Installing a sump pump battery back-up is a great way to keep your basement dry. It’s one of four possibilities we’ll look at to prevent your basement from flooding.
You’ve probably heard the saying “April showers bring May flowers”. Unfortunately, in our neck of the woods, April showers combined with the soggy ground from melting snow lead to flooded basements. Anyone that has dealt with a flooded basement knows the value of a good sump pump and an emergency backup system.
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How do you keep your basement from flooding?
I became interested in sump pump redundancy a couple of years ago when we decided to complete our unfinished basement. In this post I’ll share some different options for protecting your basement from flooding and give some details about what we chose to install in our home.
The Problem: A Wet Basement
First, let’s define the problem. Sump pits are installed in basements as a central drain point for a series of drain tiles that run underneath the cement in your basement. The folks over at Basement Questions? do a nice job of explaining drain tiles. These drain tiles prevent water from building pressure under your floor and eventually seeping through small cracks in the concrete.
The sump pump’s function is to take all the water being collected in the sump pit and evacuate it out of the house to a drain field away from the basement where the water is safely dispersed. If you have a basement and your house was built recently you probably have a system similar to what I’ve described.
So what’s the problem? The problem is the flooding of the basement when any piece of the system fails.
For instance, any of the following scenarios could lead to basement flooding, even with a properly installed drain field and main sump system:
- A power outage. Guess what, without power your main sump pump is inoperable.
- Sump pump activation switch failure. Sump pumps typically come with a float switch that is installed above the pump. When the water rises and reaches that switch the pump is activated. The water level drops until the pump shuts off. If that float switch fails, the pump will never turn on and the water level will continue to rise eventually resulting in a flood.
- Sump pump failure. All mechanical items have a finite lifespan. Sump pumps are typically out of sight and out of mind. That’s great until they silently fail. Unless you do some sort of regular check (I’m guessing most people don’t), you won’t realize the pump has failed until you have water in the basement.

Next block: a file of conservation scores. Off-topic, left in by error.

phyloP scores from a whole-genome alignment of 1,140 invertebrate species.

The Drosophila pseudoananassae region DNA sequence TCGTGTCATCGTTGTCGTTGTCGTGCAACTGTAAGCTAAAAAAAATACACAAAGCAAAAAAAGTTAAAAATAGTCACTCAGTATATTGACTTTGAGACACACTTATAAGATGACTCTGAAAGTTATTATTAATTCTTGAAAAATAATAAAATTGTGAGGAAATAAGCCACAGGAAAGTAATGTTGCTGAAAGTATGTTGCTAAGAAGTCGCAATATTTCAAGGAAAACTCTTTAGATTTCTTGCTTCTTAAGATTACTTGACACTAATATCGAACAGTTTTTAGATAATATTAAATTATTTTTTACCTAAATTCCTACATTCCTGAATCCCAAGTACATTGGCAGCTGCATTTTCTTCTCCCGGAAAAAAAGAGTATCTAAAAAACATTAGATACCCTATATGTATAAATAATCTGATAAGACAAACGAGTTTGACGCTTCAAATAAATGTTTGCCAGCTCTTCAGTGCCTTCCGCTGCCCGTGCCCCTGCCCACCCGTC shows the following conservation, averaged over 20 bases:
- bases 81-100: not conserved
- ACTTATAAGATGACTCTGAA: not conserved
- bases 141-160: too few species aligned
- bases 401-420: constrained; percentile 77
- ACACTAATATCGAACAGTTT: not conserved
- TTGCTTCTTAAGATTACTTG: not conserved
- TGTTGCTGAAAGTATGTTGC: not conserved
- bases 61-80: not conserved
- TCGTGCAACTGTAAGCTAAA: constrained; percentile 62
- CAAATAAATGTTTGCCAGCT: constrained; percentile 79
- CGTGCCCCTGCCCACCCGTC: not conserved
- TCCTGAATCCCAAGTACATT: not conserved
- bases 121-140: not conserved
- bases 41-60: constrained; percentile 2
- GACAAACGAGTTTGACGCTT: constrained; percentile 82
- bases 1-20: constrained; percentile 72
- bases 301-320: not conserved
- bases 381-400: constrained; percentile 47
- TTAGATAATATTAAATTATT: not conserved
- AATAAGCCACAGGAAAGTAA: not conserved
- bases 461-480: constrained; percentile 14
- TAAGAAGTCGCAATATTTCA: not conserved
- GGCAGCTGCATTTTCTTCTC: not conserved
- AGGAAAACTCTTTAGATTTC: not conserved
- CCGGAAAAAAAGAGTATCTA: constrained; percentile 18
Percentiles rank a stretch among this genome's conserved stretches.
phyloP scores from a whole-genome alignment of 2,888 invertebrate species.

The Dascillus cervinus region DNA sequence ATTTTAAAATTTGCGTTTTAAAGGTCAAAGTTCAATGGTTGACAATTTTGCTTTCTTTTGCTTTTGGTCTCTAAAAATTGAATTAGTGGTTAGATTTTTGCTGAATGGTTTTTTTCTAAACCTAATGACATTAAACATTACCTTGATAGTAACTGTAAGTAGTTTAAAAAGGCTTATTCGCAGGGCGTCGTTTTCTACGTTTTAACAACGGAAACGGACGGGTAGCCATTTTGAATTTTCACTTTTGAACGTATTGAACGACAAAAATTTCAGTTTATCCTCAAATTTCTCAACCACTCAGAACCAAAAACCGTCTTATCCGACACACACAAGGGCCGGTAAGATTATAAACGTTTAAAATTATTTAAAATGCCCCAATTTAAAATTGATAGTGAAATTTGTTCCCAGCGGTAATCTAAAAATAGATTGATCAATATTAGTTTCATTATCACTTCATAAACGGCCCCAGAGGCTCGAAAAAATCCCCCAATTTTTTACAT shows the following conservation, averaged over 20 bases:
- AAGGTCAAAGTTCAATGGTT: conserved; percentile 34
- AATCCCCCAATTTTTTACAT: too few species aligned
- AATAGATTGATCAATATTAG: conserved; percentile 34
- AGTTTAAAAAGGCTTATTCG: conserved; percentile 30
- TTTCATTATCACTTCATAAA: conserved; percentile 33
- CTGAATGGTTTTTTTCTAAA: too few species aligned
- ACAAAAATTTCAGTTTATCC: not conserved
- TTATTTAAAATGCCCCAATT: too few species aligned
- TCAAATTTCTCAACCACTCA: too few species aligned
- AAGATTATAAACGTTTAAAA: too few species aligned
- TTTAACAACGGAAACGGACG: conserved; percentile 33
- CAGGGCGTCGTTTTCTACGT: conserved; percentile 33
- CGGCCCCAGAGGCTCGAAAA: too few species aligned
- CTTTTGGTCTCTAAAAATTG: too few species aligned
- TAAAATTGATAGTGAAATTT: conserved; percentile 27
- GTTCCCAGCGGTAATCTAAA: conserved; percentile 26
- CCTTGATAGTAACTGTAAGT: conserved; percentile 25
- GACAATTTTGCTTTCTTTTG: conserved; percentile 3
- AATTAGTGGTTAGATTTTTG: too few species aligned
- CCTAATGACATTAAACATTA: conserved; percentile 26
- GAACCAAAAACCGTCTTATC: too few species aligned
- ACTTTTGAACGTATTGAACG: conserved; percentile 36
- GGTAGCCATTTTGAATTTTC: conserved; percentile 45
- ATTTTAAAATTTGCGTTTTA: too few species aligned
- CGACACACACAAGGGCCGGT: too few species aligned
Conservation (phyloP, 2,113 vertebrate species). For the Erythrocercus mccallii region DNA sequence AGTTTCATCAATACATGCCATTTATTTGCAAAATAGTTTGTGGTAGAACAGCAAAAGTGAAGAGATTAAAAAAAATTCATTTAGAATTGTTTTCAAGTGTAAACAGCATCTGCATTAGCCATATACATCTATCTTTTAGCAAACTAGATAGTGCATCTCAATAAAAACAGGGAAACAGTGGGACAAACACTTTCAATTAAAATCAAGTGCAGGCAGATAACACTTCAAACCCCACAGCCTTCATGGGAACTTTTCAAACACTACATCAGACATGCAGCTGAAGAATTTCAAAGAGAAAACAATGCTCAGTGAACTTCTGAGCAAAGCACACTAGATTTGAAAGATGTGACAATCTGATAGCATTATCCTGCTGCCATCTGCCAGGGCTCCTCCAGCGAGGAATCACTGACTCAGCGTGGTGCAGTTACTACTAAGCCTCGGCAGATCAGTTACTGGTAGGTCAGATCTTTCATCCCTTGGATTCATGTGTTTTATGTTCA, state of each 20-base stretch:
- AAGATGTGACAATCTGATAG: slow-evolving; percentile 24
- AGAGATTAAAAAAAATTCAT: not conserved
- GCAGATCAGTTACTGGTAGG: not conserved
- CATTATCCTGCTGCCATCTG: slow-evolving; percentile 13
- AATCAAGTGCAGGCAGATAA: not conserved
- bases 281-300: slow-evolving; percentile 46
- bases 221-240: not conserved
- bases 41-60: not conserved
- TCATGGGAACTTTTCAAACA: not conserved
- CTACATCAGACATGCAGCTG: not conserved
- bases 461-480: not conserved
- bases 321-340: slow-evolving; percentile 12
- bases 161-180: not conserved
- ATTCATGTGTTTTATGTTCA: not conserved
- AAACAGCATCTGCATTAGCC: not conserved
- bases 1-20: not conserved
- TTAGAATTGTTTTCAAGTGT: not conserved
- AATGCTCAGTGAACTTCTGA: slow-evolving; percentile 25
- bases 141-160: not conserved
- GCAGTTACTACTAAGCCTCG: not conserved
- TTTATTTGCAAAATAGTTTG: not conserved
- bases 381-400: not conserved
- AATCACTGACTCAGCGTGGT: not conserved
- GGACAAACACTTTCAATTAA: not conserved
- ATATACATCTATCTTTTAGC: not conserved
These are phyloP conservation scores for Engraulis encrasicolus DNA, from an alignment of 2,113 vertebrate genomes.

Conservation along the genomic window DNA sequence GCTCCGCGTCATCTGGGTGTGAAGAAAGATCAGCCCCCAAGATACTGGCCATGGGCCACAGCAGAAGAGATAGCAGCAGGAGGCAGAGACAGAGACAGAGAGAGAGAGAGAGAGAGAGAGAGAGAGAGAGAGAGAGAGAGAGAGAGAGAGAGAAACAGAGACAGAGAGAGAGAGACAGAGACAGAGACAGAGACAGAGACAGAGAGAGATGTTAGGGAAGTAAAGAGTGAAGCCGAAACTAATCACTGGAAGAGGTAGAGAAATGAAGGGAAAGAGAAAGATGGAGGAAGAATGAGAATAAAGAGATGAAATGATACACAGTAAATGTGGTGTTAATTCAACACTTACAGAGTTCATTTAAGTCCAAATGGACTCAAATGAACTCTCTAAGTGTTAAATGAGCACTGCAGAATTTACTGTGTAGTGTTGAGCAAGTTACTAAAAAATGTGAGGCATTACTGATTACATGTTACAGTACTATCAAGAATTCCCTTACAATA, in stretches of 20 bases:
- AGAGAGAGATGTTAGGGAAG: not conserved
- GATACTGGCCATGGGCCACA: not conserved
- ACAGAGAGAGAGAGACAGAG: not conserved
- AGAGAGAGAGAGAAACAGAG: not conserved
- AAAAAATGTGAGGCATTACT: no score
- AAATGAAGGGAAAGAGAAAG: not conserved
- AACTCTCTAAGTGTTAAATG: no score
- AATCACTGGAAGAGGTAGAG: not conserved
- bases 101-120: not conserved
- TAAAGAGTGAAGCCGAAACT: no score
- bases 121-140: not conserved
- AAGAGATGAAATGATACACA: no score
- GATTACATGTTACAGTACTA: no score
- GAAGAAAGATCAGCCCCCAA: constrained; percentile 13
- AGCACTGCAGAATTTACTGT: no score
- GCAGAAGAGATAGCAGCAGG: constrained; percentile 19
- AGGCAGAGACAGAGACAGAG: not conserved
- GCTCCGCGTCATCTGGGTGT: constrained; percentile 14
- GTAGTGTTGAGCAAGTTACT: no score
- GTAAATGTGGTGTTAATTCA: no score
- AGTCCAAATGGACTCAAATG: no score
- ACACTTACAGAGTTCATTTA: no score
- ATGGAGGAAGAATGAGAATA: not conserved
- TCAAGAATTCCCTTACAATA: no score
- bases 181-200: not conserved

In any of these cases, without a pump evacuating the water, the pressure will build up until the water begins to seep up through cracks in your floor and eventually overflows the top of the sump pit. The result is a huge mess, extensive damage, and significant repair costs.
Possible Sump Pump Solutions
So what are the options to protect your basement?
1. Water Alarm
This is the simplest and cheapest way to alert you to a future water problem in your basement. These alarms are tied to a sensor that you mount just above your sump pump float switch in your sump pit.
The idea is that if the water gets above that float switch, something has gone horribly wrong and it needs your immediate attention. When water hits the alarm switch an audible signal is sounded and you can react appropriately before the problem results in flooding.
- You’ll be alerted before you have a mess in your basement.
- This is the cheapest method for alerting you of a problem.
- These typically run on battery so they will still function in the event of a power outage.
- If you’re not home or don’t hear the alarm, your basement will flood.
- If you do hear the alarm, you’ll have time to react, but it will most likely involve a mad scramble with 5-gallon buckets to try and prevent the sump from overflowing. This is definitely not ideal. And of course, Murphy’s law says that this will most certainly be happening at 2 AM in a torrential downpour when you should be sleeping!
2. Water-Powered Emergency Backup Sump Pump
This solution uses the energy stored in the form of pressurized tap water to evacuate your sump.
- If you’re on city water it will work during power outages.
- It’s a low cost simple mechanical solution.
- It does not work during a power outage if you’re on well water.